Review By JENNIFER GANNETT, as part of our ongoing series celebrating Environmental Education Week
When two men enter the Amazon rainforest, the vibrant sounds of life cease and there is an sense of unease. One of the men directs the other to cut down a large Kapok tree and leaves. The other man begins to chip away at the tree with an ax, but it is difficult work and he soon tires. He takes a break and falls asleep, and it is here that the magic of The Great Kapok Tree begins.
While he sleeps, residents of the rainforest visit him, individually extolling the virtues of the tree and its importance. The boa constrictor tells him that this is a tree of miracles, where his family has lived for years. The bee tells him how important the tree is for their hive, weaving together the interdependence of the natural world. Birds tell him they have seen the smoldering remains of other areas of rainforest that have been logged. “Senhor,” a small treefrog says, “a ruined rainforest means ruined lives…many ruined lives.” There are additional appearances by a jaguar, a Yanomamo child, a sloth, porcupines and anteaters, each making a short but powerful persuasive statement about the beauty and power of the tree and its place both in their lives and in the greater ecosystem.
The ending of this story is a hopeful one, for the man awakens to see the wonderful creatures around him, appreciates the beautiful light and the fragrance of the flowers in the forest and…puts his ax down. It is up to you, the caregiver, to leave the story as is or explain to your children that most of the time, the folks outside of the book are not making the same choice.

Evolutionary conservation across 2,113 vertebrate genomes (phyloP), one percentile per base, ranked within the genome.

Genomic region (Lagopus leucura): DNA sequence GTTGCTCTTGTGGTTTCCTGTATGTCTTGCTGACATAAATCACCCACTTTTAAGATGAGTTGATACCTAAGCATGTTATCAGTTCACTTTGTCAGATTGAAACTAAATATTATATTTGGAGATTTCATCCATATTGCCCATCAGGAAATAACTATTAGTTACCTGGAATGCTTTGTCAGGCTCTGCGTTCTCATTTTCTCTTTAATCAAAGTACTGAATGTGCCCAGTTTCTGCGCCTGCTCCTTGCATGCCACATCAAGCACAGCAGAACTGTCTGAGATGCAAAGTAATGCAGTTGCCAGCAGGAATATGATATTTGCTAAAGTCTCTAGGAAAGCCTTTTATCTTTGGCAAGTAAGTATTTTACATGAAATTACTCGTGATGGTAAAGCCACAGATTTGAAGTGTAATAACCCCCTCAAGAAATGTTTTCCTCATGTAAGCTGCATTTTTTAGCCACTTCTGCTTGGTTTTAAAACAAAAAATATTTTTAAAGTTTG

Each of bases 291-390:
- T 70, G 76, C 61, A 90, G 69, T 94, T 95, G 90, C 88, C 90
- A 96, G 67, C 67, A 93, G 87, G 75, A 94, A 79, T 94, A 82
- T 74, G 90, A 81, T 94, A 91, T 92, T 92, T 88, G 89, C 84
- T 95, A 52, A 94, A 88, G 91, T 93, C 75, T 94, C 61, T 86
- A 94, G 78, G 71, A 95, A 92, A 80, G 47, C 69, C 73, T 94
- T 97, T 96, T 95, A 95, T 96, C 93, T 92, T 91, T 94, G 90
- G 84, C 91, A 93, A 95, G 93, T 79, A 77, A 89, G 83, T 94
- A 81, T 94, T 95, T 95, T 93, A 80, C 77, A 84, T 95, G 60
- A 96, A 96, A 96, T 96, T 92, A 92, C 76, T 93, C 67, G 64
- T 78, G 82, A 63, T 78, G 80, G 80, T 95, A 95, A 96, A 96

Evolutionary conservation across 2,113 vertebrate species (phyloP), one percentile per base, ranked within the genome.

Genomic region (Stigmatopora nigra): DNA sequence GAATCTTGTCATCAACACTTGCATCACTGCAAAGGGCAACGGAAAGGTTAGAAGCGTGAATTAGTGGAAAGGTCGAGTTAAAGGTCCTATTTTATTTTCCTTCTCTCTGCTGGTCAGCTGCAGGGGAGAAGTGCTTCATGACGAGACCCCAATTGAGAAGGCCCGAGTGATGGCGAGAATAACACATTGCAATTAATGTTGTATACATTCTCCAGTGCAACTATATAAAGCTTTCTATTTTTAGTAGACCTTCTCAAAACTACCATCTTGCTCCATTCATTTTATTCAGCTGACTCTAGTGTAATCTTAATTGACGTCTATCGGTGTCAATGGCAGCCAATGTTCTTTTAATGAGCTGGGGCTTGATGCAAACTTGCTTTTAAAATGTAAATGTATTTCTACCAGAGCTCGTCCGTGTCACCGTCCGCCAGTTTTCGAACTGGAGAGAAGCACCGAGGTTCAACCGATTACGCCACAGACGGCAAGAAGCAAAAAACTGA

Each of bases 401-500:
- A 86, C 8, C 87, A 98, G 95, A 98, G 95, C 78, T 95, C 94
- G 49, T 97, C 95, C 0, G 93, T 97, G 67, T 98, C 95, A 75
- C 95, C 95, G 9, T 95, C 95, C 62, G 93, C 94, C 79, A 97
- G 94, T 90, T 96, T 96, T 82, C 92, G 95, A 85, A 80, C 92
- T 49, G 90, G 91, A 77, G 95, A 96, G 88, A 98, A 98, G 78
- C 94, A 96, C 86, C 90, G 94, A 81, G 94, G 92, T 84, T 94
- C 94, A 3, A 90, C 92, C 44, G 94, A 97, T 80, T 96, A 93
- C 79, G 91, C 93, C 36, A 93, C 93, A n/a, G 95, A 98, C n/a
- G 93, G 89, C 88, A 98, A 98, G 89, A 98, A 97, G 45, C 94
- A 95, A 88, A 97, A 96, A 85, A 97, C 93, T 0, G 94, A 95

The Great Kapok Tree is one of the best children’s books about the plight of the Amazon rainforest that I’ve come across. Author and illustrator Lynne Cherry (who illustrated The Snail’s Spell) provides enough detail to lay out the challenges. Her storytelling, combined with her rich illustrations, do not engender fear but rather curiosity and awe. It is disheartening to note that that this book was originally published in 1990, and much of the concerns are still topical if not more pressing.
Ages 5 and up.
Debra // Apr 25, 2012 at 9:53 am
What a nice review! This is one of my favorite books to read to my Kindergarten students, who always love it when the man lays down his ax. Even 5- and 6-year-old children understand the concept of making choices–we can’t lay down our axes literally, but what can we do to help the Earth? Lively discussions about recycling materials and conserving water follow. It’s a beautiful book I hope more teachers and parents will pick up.
Jessica // Apr 25, 2012 at 3:52 pm
I love that you’re using this book in the classroom, Debra. My daughter’s kindergarten class focused on water conservation last fall. They visited a hotel, where the manager told them that guests were using too much water and asked for their help. The students ultimately created doorhangers for the hotel, each with a depiction of the water cycle, haikus about water, and an image of a superhero showering quickly with the invocation “Ducha rapida!” (“Shower quickly!”). The teacher had the doorhangers professionally printed using the students’ words and artwork, and they were beautiful!